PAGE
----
Benjamin Franklin Papers

To Benjamin Franklin from David Hall, 17 March 1770

From David Hall

ALS: Historical Society of Pennsylvania

Philadelphia March 17, 1770.

Dear Sir

The last Letter I had the Pleasure of receiving from you, was dated April 14, 1767, since which I have wrote you twice, but have not been favoured with an Answer to either of those Letters.7 In that Letter you acknowledged the Utility of settling our Accounts, and promised to forward the Paper of Remarks you made, on looking over the Settlement by Mr. Parker, on your Behalf, with me, by the next Opportunity; but, tho’ it is now very near three Years since, I have not yet received it, no Doubt owing to the continual Hurry you are in. For my own Part, I am not yet sensible of any Mistakes, or Omissions, other than what have been already taken Notice of, but still ready to rectify what is wrong in the Accounts, and to add whatever may have been omitted.

When you left Philadelphia, you thought you would return Time enough before our Contract should end, to settle the Affairs of the Partnership yourself, and tho’ it has been now expired above four Years, you are not yet returned, and may still be longer necessarily detained in England on the Business of the Province. And as we are now both growing old fast, and one, or both, may be taken off before the Settlement is accomplished, which may prove most inconvenient to our Families; I think nothing further need be said to urge you to comply with my Request, in sending your Remarks, with Orders for Mr. Parker to finish the Affair in the Manner you may imagine is right.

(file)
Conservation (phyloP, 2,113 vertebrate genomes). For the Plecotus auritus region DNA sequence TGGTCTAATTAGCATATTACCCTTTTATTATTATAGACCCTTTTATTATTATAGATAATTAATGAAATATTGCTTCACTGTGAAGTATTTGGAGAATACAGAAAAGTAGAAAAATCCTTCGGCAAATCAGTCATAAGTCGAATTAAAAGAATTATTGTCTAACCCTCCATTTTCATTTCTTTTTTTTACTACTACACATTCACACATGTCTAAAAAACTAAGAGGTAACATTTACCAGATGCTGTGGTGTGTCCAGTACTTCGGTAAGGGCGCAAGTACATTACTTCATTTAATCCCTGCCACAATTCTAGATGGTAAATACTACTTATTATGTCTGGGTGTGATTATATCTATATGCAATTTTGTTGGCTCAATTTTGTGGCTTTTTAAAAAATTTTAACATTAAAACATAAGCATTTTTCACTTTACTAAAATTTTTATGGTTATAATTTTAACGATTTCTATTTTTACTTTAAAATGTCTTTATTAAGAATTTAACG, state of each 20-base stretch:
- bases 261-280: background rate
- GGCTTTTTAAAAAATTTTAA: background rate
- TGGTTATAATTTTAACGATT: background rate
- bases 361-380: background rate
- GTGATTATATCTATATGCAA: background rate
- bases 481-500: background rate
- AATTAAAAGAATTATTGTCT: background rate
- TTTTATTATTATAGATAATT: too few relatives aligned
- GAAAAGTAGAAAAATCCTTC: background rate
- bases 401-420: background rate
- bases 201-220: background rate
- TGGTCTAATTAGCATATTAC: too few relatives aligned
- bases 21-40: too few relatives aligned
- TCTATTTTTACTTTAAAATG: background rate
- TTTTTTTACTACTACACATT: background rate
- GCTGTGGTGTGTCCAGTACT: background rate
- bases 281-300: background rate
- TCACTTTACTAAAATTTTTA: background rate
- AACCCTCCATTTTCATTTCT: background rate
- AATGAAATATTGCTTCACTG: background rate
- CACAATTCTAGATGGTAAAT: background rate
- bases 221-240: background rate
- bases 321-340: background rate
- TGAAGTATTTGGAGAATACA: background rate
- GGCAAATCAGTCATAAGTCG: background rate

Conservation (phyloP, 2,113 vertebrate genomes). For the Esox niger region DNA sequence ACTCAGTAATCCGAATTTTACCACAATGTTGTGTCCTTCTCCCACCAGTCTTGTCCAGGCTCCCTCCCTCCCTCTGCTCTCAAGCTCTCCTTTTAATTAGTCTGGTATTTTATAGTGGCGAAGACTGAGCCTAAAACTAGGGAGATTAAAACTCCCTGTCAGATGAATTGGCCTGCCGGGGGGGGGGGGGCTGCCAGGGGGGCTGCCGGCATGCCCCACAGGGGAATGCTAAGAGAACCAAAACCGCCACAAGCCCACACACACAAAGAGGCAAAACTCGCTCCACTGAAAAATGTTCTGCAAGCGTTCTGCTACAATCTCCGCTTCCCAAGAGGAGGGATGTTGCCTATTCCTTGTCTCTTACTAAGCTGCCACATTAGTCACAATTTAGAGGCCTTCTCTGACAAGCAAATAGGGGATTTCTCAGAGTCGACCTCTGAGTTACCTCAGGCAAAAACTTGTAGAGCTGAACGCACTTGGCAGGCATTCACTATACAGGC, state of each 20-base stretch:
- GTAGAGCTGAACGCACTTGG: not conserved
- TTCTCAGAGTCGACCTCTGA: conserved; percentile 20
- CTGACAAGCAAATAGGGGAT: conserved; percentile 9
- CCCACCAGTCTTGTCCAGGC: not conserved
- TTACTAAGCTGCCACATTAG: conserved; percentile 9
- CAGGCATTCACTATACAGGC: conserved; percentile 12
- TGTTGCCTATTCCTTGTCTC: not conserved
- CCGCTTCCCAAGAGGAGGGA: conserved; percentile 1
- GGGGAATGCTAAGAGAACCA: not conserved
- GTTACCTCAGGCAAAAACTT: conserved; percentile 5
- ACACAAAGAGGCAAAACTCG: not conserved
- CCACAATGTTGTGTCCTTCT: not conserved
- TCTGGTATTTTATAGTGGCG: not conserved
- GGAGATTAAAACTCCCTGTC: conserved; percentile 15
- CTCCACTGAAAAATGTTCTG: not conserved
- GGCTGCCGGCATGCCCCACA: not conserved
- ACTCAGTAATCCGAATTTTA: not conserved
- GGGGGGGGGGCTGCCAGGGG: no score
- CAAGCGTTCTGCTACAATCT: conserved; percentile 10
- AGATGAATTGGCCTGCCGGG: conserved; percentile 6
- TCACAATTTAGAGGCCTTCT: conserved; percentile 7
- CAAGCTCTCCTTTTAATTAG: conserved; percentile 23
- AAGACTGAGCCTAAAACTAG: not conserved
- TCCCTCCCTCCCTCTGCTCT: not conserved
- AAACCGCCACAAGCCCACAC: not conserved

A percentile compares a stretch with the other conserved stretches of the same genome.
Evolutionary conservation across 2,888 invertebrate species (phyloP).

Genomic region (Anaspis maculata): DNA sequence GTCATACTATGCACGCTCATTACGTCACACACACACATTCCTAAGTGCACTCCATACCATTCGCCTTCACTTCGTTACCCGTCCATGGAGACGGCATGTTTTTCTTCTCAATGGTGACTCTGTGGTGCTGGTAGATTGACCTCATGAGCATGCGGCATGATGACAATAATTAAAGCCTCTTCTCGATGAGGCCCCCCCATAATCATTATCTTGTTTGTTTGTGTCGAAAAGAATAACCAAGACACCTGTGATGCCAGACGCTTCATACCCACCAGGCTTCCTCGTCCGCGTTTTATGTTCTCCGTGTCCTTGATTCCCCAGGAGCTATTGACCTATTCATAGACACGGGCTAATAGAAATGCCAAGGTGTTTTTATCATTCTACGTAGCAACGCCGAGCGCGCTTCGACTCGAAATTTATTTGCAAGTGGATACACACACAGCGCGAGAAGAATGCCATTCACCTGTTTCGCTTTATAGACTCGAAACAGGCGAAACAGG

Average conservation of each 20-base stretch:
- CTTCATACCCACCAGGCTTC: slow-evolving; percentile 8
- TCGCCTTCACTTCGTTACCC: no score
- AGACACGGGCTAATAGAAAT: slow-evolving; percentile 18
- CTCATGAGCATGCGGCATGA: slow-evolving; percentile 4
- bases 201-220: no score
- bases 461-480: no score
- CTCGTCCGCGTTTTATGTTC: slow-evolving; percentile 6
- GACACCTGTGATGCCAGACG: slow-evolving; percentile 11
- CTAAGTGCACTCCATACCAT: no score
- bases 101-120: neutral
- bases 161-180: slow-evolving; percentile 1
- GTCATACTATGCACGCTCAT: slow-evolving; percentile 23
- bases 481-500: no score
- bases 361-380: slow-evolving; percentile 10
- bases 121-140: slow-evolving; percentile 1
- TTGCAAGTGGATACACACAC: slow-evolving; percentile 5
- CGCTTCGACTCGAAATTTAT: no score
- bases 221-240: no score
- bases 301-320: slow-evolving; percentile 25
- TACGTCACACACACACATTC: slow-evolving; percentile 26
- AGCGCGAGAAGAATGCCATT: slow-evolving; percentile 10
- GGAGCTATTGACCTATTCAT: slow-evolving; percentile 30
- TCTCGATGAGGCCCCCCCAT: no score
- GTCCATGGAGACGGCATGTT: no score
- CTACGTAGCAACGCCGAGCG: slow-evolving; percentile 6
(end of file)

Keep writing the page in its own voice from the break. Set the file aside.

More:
In my Letter to you, of January 27, 1767, I sent you a State of our Accounts from February 1, 1766, to that Date;8 which State you will be pleased to take no Notice of, farther than the Balance of £993 11s. 6d., thought to be due to me from you, by Mr. Parker’s Settlement; as, in the Room of that, I have now sent you an exact Account of all the Money received for our Partnership, from February 1, 1766, to February 16, 1770. Likewise an Account of all the Monies received by Mrs. Franklin from me, from February 1, 1766, to March 16, 1770, for which I have her Receipts. All which have been most carefully taken [as] by the Books will appear, viz.

For the Gazette, from February 1, 1766, to February 16, 1770 – – – £1457 8s.
For Public Work, received June 18, 1767, of Samuel Preston Moore Esqr. 318 5s.
By Cash received for Work done, as credited in the Leidger, in the above mentioned Time 389 14s. 1d.
£2165 7s. 1d.

Account of Money received by Mrs. Franklin.

March 8, 1766, Cash – – – – – £200
July 12, - - Ditto – – – – – 91
November 25, Ditto – – – – – 50
December 27, Ditto – – – – – 160
January 18, 1768, Ditto – – – – – 100
September 1, Ditto – – – – – 30
March 16, 1770, Ditto – – – – – 45
To Sundries out of the Shop – – – – – 11 3s. d.
£687 3s. d.

As you mentioned in one of your Letters, some Time ago, no Doubt you have a large Sum of Money owing you from our Customers,9 which I should be very glad to be instrumental in recovering, both on your Account and my own, because wherever you lose, I must also be a Sufferer, and yet I cannot devise how to get it, or the greatest Part of it, in, the People lie so scattered, the Sums, most of them so small, many of the People dead, others left the Country, and a great Number of them pretend to have paid Posts, &c. on our Account. And as to impowering People to receive for us, we have succeeded so poorly in that Way, that I don’t know but it will be better to trust it with the Multitude, than to let it get into the Hands of a few Individuals, we might appoint to collect for us, as Fifty or One Hundred Pounds might be a Temptation to be roguish, when Thirty, Forty or Fifty Shillings will not. It is true, there are certainly a Number of very honest Men in the different Quarters of the Country, but then such Men have generally Business enough of their own to mind, and would hardly care to be troubled with ours.